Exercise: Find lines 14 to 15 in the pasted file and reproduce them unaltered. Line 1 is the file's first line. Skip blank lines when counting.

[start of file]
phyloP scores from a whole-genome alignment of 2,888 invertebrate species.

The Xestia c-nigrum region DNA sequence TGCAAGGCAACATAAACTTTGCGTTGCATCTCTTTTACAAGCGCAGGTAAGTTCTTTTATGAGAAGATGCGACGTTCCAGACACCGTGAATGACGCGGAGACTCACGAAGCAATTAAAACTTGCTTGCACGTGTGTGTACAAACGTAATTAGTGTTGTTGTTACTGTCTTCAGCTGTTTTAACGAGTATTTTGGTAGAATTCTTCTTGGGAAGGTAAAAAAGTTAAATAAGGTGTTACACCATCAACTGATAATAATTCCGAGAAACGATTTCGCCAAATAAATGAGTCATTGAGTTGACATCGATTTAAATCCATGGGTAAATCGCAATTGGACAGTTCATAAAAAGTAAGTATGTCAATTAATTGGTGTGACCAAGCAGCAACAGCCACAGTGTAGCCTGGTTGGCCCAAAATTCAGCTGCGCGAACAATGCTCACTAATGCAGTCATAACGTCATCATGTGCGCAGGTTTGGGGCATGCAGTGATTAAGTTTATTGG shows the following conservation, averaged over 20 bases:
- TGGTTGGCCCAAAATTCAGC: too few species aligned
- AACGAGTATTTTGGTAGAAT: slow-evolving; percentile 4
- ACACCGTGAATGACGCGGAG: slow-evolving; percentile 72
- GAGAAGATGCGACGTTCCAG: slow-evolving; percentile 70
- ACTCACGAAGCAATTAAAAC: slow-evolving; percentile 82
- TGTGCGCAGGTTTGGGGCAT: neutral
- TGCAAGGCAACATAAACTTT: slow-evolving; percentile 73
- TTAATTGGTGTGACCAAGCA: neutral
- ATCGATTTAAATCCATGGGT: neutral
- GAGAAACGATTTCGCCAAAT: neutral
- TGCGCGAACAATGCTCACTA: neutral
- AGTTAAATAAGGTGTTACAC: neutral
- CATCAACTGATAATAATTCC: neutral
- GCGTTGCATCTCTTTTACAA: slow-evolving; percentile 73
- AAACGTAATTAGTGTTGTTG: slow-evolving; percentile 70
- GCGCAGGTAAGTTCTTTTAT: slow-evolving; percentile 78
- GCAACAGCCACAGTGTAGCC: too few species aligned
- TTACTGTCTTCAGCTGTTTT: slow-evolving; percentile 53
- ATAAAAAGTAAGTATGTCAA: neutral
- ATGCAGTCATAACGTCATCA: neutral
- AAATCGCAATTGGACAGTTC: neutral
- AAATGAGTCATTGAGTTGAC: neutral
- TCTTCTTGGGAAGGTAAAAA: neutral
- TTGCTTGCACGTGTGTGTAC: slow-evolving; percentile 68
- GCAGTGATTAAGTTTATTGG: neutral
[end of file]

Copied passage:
- AGTTAAATAAGGTGTTACAC: neutral
- CATCAACTGATAATAATTCC: neutral